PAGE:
The Bij 't Vuur was a Dutch automobile manufactured from 1902 until 1906. The first cars had Aster engines but later ones used De Dion-Bouton or Panhard units. In 1902 a 9 h.p. and a 12 h.p. -version were offered, which had a quite modern cardan axle with three gears forward and one backwards.

Century

'Century Engineering and Motor Co' of Willesden Junction, London produced motorcycles from 1902 to 1905. In 1904 their Tandem forecar model was equipped with either a 5 h.p. Aster engine, (or 6.5 h.p. with 'Begbie Audin' water cooled radiator) driving a countershaft by chain. The rear axle was driven by one of two chains, to give high and low speeds. A tradesman's carrier model was also listed.

Darracq

In 1896 Alexandre Darracq founded the 'Societe Alexandre Darracq Suresnes' to build motorised cycles. The first models were Perfecta tricycles and quadricycles, made under licence from Léon Bollée and equipped with Aster engines.

Durham-Churchill (Hallamshire)

Durham-Churchill of Grimesthorpe near Sheffield manufactured charabancs as 'Hallamshire Cars' from 1903 until 1917. In 1905, they displayed a 24-seater charabanc powered by a four-cylinder 24 h.p. Aster engine. It drove the rear axle via a Champion clutch and four-speed gearbox. It was launched at the Royal Agricultural Hall Show at a cost of £600. In 1906 they also used Aster engines in their range of cars: the two-cylinder 10–12 h.p. and four-cylinder 12–14 h.p.; 20 h.p.; and 24 h.p. models. By 1908, their 26-seater charabanc was powered by a 30 h.p. Aster engine.

Excelsior

From January 1904, the Belgian Manufacturer Excelsior (The Belgian Bentley) built a few cars equipped with a reinforced wooden frame and fitted with Aster engines, single, twin and four cylinders. The first models were powered by a two- or four-cylinder Aster engine; this was considered nothing special however.

Gladiator

The Gladiator Cycle Company, Clément-Gladiator (from 1896), was a French manufacturer of bicycles, motorcycles and cars based in Le Pré-Saint-Gervais, Seine. In 1899 they launched a motor car with a front-mounted Aster engine, steering wheel, two-speed transmission by foot pedals and final drive by chain. By 1902 Gladiator manufactured its own four-cylinder engines.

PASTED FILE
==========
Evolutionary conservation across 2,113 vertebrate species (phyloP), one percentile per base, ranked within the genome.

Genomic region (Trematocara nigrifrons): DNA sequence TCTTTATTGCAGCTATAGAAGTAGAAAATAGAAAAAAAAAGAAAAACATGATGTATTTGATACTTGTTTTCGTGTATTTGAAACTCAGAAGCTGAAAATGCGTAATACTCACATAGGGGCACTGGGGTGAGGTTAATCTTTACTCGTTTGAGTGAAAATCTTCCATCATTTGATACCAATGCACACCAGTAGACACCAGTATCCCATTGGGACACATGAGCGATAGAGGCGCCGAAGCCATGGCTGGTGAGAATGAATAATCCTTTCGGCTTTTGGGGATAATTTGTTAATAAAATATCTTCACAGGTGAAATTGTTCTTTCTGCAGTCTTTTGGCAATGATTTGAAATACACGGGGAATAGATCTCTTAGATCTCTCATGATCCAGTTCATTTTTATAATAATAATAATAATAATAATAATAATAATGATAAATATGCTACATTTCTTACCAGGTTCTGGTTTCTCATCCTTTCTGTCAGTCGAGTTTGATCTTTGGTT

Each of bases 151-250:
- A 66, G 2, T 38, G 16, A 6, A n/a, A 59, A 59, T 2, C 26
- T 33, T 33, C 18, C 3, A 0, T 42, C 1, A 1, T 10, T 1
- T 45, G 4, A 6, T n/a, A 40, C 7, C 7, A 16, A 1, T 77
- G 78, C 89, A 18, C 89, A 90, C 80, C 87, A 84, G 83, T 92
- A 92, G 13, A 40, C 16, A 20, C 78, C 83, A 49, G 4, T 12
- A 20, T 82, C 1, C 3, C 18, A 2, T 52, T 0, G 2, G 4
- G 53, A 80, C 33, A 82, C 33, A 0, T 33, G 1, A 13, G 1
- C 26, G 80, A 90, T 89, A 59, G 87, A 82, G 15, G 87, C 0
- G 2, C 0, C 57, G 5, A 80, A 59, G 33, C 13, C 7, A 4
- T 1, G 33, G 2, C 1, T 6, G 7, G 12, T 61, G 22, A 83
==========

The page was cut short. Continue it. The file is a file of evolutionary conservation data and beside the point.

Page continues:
Horley Motor Car

Some Horley Motor Cars circa 1906 were fitted with the Aster engine. They appear to have been the engine in the Van version of their vehicle. Ref Motorsport Magazine Archives, pg 41 Nov 1982

Korn et Latil

The Korn et Latil was a French automobile manufactured from 1901 until 1902. It was a voiturette with a 3½ h.p. Aster engine.

Lewis

Vivian Lewis began the 'Ormonde Bicycle Depot' on Freeman Street, Adelaide in 1893. In November 1900, the Lewis Cycle and Motor Works on McHenry Street, Adelaide produced the first Lewis car. By the mid-1900s they produced the 'Lewis-Aster' but the quantity is currently unknown.

Newey-Aster

Gordon Newey manufactured three models of motorcar with Aster engines: 10/12 HP, 20/22 HP and 24/30 HP, plus trucks which could carry a 500 kg payload.

Orient Aster

In 1898 or 1899 Charles Metz of the Metz Company of Waltham, Massachusetts built the first US produced motorcycle. It used an Aster engine which was a copy of De Dion-Bouton's small, light, high reviving four-stroke single with battery and coil ignition.

Parsons Biplane

The Parsons biplane was built in May 1913 by J.G. Parsons and Percy Maxwell Muller as an engineering test-bed for the Parsons Pendulum Paddle-Wheel Stabilizer. The first model was initially fitted with an Aster 40 h.p. four-cylinder, inline, water-cooled, engine driving an 8 ft 2in diameter Normale propeller, but it was replaced by a Gnome engine by July 1913.